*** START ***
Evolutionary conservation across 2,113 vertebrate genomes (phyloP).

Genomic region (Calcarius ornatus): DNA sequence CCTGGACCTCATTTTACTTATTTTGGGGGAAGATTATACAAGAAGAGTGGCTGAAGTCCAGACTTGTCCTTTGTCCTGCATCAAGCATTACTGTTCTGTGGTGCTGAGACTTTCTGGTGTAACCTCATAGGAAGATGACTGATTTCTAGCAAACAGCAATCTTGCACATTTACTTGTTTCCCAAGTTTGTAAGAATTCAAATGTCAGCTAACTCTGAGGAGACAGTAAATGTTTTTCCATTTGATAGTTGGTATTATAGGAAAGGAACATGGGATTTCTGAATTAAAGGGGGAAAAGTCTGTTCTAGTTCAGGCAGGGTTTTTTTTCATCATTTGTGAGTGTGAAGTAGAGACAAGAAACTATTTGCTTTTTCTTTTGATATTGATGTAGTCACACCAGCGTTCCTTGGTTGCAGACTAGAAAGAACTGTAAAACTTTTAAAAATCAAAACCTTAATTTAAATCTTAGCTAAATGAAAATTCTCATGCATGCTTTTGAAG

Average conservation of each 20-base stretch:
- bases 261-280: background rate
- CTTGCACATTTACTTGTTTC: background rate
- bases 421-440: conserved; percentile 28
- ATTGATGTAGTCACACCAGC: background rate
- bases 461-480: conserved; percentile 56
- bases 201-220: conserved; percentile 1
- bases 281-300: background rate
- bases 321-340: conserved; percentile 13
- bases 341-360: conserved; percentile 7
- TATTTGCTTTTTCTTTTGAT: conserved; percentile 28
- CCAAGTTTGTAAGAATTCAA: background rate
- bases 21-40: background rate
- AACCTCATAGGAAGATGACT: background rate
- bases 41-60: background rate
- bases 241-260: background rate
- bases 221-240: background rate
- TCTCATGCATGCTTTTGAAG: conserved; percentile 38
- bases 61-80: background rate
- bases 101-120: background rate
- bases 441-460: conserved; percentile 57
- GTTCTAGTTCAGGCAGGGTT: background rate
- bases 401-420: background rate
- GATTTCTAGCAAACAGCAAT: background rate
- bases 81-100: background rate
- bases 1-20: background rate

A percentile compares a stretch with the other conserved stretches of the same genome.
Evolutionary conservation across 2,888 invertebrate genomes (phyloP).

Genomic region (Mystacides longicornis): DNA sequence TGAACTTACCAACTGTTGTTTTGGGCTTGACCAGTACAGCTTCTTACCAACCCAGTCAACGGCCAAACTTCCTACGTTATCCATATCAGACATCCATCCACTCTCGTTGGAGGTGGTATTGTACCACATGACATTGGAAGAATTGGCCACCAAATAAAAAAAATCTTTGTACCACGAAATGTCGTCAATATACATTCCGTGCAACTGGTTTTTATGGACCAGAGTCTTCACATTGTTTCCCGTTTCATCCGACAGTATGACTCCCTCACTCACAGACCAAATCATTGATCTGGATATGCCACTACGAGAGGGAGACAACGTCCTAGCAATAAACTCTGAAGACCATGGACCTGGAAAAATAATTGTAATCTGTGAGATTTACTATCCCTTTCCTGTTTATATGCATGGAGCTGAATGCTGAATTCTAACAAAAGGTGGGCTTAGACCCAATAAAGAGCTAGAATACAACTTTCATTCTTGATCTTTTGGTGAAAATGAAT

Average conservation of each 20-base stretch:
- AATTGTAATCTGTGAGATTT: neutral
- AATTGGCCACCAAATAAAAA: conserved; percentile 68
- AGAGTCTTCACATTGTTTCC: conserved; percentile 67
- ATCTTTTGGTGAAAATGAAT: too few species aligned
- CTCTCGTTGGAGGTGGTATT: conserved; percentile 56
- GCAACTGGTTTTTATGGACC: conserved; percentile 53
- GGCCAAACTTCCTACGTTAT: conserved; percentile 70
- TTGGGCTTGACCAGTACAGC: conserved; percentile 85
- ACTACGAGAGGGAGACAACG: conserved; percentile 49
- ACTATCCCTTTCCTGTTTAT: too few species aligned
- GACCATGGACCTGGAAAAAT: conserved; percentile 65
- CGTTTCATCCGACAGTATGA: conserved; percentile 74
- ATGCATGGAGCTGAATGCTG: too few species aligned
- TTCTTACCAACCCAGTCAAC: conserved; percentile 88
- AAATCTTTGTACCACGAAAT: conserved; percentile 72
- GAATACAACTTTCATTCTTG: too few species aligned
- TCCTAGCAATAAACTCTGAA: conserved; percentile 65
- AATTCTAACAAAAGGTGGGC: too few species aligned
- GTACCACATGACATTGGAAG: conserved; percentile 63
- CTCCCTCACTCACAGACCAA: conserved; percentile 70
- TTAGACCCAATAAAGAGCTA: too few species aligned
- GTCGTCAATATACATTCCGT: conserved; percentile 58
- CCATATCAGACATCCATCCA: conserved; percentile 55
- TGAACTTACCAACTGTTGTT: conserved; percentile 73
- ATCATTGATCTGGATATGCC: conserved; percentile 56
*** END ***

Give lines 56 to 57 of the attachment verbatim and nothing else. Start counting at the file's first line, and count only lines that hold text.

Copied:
- TGAACTTACCAACTGTTGTT: conserved; percentile 73
- ATCATTGATCTGGATATGCC: conserved; percentile 56